Selflessness, Timelessness, Effortlessness, and Richness (STER)

With sensory perception narrowed to the important pieces, we’re depriving the brain with sufficient input to map out the true edges of our self. Our internal timing, as it turns out, is calculated by multiple places across the brain, coordinating activity; take one of them offline and you’ve got a clock without a pendulum and the resulting timelessness. With the inner critic silenced – or at least muffled – we don’t see the effort in what we’re doing resulting in effortlessness – even if it’s physically exhausting. With the “default mode” network – the network of inner voices – offline, we’re free to attend to what we’re doing instead of worrying about what the voices are saying.

STER is a way to know that you’re in – or rather, have been in – flow. In the moment with the selflessness, it’s awfully hard to be self-aware enough to realize you’re in flow. But once you drop out of flow, many can feel the euphoria of having been in it – and the loss that you’re not in it any longer.

Getting Lost

Getting beyond ourselves, our world, our lives, necessarily involves some risk. Perhaps not as much risk as those action-adventure athletes that find flow as they’re hurling themselves down a mountain (whether there is snow or not) – but risk nonetheless. Explorers get lost. Some will die. It’s safe(-ish) at home. No one gets lost when they walk inside the edges of their map.

The problem is that the map never gets bigger. We never become more if we’re always inside the lines and the bounds. As explorers are lost – we who remain mourn them. Everyone mourns in their own way. (See On Death and Dying for more on that process.) Some try to create new rules – new stronger barriers – to keep the future explorers inside the map. If they don’t explore past the edges, they can’t become lost. If they can’t become lost, there will be no morning – or so the thinking goes.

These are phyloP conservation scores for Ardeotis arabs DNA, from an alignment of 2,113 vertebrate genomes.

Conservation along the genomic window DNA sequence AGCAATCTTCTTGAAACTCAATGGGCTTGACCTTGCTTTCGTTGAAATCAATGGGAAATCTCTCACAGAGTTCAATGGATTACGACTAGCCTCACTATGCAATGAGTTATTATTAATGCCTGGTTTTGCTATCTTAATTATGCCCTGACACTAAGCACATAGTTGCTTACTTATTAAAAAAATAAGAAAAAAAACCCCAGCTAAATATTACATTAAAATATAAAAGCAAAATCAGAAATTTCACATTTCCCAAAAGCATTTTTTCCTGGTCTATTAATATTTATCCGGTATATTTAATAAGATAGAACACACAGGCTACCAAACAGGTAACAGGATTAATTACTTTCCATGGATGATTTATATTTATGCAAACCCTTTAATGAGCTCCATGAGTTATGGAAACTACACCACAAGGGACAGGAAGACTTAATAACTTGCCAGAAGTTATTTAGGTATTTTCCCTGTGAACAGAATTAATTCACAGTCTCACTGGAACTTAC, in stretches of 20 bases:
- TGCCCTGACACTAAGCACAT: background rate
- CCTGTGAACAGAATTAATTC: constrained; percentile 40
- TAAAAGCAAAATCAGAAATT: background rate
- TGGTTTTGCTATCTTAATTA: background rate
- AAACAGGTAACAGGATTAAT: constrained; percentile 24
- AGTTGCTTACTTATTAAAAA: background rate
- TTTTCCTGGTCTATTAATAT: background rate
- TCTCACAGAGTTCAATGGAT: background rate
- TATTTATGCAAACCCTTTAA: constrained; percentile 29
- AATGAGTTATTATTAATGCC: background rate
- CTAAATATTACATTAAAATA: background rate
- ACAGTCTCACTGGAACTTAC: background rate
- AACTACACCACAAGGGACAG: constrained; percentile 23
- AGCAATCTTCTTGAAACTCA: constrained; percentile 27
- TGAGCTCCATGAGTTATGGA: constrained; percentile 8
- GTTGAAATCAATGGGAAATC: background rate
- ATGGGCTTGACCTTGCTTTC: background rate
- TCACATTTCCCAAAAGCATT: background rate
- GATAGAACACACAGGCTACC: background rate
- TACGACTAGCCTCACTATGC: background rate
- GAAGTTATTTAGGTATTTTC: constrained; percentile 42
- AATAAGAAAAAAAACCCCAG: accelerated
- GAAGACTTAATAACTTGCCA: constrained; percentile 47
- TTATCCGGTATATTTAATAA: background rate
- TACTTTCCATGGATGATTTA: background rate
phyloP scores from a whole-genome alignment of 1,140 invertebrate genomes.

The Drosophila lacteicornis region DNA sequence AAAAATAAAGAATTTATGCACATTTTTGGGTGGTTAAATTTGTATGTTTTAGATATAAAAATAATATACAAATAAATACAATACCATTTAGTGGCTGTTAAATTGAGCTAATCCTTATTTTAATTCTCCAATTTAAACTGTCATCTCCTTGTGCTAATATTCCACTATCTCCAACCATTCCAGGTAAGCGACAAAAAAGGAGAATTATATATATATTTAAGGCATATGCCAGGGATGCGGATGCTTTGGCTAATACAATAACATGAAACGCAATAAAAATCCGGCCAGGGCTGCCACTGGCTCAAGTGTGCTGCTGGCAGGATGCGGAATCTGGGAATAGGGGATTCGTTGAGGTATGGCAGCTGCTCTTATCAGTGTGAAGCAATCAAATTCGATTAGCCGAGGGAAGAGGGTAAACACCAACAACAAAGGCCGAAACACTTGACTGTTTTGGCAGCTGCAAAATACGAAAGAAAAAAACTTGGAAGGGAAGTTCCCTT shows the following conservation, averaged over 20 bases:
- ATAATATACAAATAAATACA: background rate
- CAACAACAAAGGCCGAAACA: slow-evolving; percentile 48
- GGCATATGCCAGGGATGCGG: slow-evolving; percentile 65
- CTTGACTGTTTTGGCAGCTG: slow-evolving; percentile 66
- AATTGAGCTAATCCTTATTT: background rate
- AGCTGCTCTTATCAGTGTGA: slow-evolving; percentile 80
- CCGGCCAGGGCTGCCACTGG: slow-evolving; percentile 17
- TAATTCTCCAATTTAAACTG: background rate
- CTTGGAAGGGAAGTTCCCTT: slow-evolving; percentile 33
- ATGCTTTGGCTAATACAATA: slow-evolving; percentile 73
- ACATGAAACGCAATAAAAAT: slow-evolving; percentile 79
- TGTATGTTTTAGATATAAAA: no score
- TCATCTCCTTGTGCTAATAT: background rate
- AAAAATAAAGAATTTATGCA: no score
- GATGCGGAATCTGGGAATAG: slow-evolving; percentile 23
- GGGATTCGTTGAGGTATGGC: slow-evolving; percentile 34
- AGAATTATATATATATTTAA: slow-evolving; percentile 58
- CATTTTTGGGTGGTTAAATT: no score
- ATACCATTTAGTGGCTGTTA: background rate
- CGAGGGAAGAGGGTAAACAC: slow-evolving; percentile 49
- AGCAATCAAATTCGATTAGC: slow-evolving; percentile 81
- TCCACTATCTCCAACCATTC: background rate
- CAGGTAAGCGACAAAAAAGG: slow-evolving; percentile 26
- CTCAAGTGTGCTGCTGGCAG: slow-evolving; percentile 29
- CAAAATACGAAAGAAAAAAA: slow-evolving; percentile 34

The mourning will be the loss of living if not the loss of life. All of us have experienced some level of loss in our lives, some more than others. We’ve seen family members, friends, pets, and people leave us, and it’s painful and wrong and necessary. In the pain of losing our loved ones’ lives, we can’t give up living – truly, fully living. If we do that, we’ve extinguished the fire, rather than having stolen it.

Stealing Fire for a Reason

Prometheus stole fire to give warmth to humans. We look for ways to go beyond ourselves to make ourselves and all of humanity better. There are those who are explorers on this journey, who steal fire to keep it to themselves. Bliss-junkies who want to tune in and drop out. There are those who want to explore ecstasis simply for their own enjoyment and reward. However, having been honored to get to know Steven Kotler and Jamie Wheal, I can say that they want to give fire to all of us, to ignite in us the fire that has always been burning, the quest to be something better. That all starts with Stealing Fire.

Book Review-How Will You Measure Your Life?

The question is simple enough. It seems like a question that I’ve answered before. However, somehow the meaning question – How Will You Measure Your Life? – is one that I, like others, thought I had answered but somewhere got interrupted. I was in the middle of writing the answer of my life and I got distracted. I’m glad that I got back to looking at the question through the lens of Clayton Christensen, James Allworth, and Karen Dillon’s work.

Lost Along the Way

It’s hard to believe that our careers and our lives are like boats adrift on the ocean without solid wind to drive our sails. However, many people find themselves drifting off course with little understanding of how to get back to where they need to go. The Halo Effect spoke of the probabilistic nature of our lives. While someone might have defined insanity as doing the same thing over and over again and expecting a different result, Edison thought differently. Small changes eventually led to the incandescent lightbulb. In Extreme Productivity we spent most of the book hearing about Bob Pozen’s life: how he’s used strategies to get ahead in his life, only to find out at the end that his life is filled with the same random connections and dumb luck that has fueled our own lives.